Federal Judge Hears Suit Against Google Over ISIS YouTube Videos

OAKLAND (KPIX 5) — The family of a California college student who died in the 2015 Paris terror attacks wants justice, claiming Bay Area tech companies helped kill her.

YouTube videos showing ISIS warnings about attacks on France started about a year before the violence.

Terrorists murdered 130 people in Paris in November 2015. Nohemi Gonzalez, a 26-year-old student at Cal State Long Beach, was one of those victims who was studying abroad.

Attorneys Keith Altman and Robert Tolchin represent the Gonzalez family. They’re suing Google as the parent company of YouTube.

“ISIS could not function without social media,” said Altman. “It would be 50 guys standing in the desert jumping up and down, chanting around a fire. ”

The case is based on a federal law that says victims can sue anyone who gives “substantial assistance” to a terrorist.

“Social media sites including Google allow ISIS to use their sites to conduct terrorist operations,” argued Altman. “To raise money, to radicalize individuals. To plan and conduct terrorist operations.”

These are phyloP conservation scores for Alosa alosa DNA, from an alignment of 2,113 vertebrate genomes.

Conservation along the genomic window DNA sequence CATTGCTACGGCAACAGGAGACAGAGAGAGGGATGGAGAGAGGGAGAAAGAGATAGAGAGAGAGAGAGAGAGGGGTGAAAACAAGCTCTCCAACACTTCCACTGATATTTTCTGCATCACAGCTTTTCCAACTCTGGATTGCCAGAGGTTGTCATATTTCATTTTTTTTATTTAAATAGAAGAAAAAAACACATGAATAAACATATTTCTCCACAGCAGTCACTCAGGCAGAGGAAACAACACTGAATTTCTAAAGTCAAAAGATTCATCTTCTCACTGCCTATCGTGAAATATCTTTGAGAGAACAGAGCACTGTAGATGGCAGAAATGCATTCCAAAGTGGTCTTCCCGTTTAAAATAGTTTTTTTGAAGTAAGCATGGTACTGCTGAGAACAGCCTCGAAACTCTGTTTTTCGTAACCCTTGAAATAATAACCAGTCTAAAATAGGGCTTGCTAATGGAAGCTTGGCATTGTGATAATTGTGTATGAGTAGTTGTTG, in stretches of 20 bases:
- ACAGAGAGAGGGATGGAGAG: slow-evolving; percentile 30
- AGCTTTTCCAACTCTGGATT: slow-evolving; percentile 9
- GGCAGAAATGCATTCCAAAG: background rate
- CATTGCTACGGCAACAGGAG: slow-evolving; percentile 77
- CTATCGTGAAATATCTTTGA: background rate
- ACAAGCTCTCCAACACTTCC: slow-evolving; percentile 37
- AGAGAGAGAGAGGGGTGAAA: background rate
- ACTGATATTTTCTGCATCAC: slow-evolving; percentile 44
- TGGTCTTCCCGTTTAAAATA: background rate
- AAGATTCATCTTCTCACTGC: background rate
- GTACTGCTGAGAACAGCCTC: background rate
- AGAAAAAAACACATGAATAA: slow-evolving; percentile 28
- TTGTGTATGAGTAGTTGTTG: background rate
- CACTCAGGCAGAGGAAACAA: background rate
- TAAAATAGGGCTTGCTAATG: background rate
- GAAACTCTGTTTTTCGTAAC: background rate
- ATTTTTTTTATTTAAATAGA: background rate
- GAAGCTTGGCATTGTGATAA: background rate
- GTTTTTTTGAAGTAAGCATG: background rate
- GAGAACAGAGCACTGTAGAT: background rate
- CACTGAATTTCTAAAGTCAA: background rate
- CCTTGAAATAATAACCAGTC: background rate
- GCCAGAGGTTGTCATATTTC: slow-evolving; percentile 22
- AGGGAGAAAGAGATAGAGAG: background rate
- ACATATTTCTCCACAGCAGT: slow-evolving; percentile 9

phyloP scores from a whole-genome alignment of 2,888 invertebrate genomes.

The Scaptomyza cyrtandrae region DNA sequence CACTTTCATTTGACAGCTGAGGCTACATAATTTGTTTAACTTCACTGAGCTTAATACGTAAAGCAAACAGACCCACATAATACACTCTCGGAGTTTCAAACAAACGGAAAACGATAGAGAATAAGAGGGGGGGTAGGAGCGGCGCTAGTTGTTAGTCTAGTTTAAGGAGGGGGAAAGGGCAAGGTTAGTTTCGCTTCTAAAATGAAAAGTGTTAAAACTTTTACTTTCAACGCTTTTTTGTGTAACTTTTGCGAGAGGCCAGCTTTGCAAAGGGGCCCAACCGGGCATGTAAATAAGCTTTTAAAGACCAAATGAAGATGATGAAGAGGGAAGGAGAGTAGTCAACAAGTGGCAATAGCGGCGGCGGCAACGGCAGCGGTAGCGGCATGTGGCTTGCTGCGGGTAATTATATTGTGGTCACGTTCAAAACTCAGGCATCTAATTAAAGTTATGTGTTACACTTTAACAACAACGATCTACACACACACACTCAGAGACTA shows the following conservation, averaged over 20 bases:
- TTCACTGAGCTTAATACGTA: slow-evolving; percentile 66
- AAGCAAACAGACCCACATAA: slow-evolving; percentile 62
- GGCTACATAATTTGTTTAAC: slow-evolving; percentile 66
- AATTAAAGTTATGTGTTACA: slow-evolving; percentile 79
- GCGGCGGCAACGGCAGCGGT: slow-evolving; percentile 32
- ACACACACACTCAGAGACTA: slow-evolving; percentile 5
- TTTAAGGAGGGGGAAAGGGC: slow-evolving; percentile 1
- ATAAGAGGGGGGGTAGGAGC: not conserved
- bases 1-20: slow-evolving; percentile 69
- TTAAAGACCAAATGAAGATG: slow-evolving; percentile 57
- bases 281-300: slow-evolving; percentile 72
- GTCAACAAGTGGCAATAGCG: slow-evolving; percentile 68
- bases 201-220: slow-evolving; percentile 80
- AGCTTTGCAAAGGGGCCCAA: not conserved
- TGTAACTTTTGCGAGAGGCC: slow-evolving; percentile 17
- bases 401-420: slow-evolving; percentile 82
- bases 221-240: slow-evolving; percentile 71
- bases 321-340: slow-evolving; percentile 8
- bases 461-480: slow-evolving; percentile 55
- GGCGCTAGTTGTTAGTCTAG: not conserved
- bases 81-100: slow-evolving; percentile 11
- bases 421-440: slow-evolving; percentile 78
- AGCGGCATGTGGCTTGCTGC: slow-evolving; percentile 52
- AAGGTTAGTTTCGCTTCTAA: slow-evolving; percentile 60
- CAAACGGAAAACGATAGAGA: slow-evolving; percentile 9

But websites like YouTube have a special weapon. Another law says website owners cannot be sued for what other people put on their site.

“They don’t have to police it. They could take it down. They could leave it up,” said Altman. “They can do whatever they want and they are immune for any kind of repercussions for that. It’s a get out of jail free card! ”

Google used this special immunity to ask a federal judge to throw out the Gonzalez lawsuit. At a hearing Thursday in Oakland, Judge Donna Ryu seemed ready to side with Google.

“This was tough. She was hard on us,” said Altman.

Lawyers for Google refused to comment, but if the judge dismisses the case, the plaintiffs say they will appeal.

“I just want them to act reasonably, just like you have to act and I have to act,” said Altman. “We have to do what we can reasonably do, and they simply don’t because they believe they’re immune.”

The judge did not say when she’ll issue a ruling, she can take as long as she needs to make her decision on the case.

More from Melissa Caen
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